The dogs and I (and sometimes Sam the cat) have been walking out to check on the cows. These are NOT our cows, but belong to the rancher who rents our place every winter. He likes to bring up his spring’n heifers.
What that means is he brings up his “very first time to ever have a calf” cow. He likes to feed them out on lush farm leavings; corn stalks, bean straw, dormant alfalfa and of course all the abundant weeds we have this year because we sold our cows.
You can see by the photo we are all still in the waiting mode…no babies yet. I always LOVE have the little babies popping out all over. I don’t think it will be long now, maybe two weeks ….?
I’m off to do my typing at the Historical Society/Museum here is about an hour. My project this week is to enter into a data base the Naturalization-Petition and Record of Acceptance for Citizenship of people who have moved to our county.
The whole experience of reading the records is absorbing…I have to remember that I NEED to get these name entered into the data base
Here is just an idea of a couple of people:
John Peterson, Railroad Section Foreman, born August 3, 1884, in Leoutorrion, Greece. Mr. Peterson left Greece, March 20, 1901, and arrived in New York City. When he migrated to Delta he was not married. He received his citizenship September 20, 1915.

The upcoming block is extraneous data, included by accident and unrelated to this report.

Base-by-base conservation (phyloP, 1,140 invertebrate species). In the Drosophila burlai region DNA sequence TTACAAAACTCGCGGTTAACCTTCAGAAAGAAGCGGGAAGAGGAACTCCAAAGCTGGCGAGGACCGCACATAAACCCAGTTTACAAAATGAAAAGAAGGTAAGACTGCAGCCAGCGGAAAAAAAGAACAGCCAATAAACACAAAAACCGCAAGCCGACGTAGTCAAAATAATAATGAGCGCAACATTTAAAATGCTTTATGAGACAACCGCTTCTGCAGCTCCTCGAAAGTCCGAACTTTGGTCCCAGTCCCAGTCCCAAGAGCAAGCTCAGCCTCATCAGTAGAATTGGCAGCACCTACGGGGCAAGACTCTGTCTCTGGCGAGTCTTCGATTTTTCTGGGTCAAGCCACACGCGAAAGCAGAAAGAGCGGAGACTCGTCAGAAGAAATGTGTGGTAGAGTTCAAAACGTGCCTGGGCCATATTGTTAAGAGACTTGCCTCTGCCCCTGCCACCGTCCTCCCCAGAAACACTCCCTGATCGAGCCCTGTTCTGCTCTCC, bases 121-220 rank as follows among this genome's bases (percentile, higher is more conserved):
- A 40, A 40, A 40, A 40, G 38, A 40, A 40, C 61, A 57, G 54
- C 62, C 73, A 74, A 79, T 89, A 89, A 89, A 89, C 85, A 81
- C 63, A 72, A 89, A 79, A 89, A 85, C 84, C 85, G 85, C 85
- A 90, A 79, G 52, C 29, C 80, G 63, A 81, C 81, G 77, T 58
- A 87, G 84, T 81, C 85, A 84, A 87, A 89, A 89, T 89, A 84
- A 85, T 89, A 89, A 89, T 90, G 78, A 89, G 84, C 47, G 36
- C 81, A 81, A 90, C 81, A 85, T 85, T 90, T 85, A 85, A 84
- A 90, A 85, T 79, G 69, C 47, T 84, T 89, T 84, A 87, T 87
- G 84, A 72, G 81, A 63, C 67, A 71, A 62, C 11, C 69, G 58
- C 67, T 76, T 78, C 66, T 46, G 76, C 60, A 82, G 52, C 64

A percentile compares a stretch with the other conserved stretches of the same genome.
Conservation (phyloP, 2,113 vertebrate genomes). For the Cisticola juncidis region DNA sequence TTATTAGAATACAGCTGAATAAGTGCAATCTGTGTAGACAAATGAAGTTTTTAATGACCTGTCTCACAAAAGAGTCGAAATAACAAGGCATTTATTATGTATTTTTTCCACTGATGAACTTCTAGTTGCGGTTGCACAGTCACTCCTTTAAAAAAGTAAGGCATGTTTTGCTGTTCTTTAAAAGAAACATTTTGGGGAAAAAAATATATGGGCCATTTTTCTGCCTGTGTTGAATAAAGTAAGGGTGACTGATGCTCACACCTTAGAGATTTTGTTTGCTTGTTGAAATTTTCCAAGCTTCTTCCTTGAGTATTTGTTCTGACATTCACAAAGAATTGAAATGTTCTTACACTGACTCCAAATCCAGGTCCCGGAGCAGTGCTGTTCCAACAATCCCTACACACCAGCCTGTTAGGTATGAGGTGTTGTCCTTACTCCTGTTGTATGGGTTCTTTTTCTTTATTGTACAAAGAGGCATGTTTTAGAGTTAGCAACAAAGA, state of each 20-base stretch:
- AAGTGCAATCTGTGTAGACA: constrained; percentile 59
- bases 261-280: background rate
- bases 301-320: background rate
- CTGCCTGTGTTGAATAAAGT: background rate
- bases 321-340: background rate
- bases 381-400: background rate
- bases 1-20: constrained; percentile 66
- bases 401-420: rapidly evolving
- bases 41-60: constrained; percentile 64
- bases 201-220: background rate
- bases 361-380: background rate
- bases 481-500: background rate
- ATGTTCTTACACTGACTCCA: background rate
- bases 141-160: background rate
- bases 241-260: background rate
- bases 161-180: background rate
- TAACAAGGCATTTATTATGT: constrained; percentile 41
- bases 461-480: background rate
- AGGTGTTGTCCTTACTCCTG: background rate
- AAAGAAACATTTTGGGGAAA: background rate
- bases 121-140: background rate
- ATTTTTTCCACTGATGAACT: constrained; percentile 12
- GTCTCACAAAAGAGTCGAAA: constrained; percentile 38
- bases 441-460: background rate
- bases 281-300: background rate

Olie Peterson, was born March 11, 1871 in Mimomolo, Sweden. He emigrated to New York City on July 20, 1888 on the ship Germane, of the White Star Line. He was married in Markvilla, Sweden to Slima Johnsen. The whole family migrated to Leadville, Colorado. Silma died in Leadville. There are two children: Anna Oliva born May 1897 and Clara born April 1899. Olie received his citizenship September 7, 1907.
I might have the town’s names not spelled correctly the handwriting is extremely hard to figure out. The town doesn’t go into the data base, just the country. If you ask for a copy of the record you will get a photo copy of the whole record…there is ever so much more on the record than I’ve just given you, AND you will get to figure out the town’s spelling.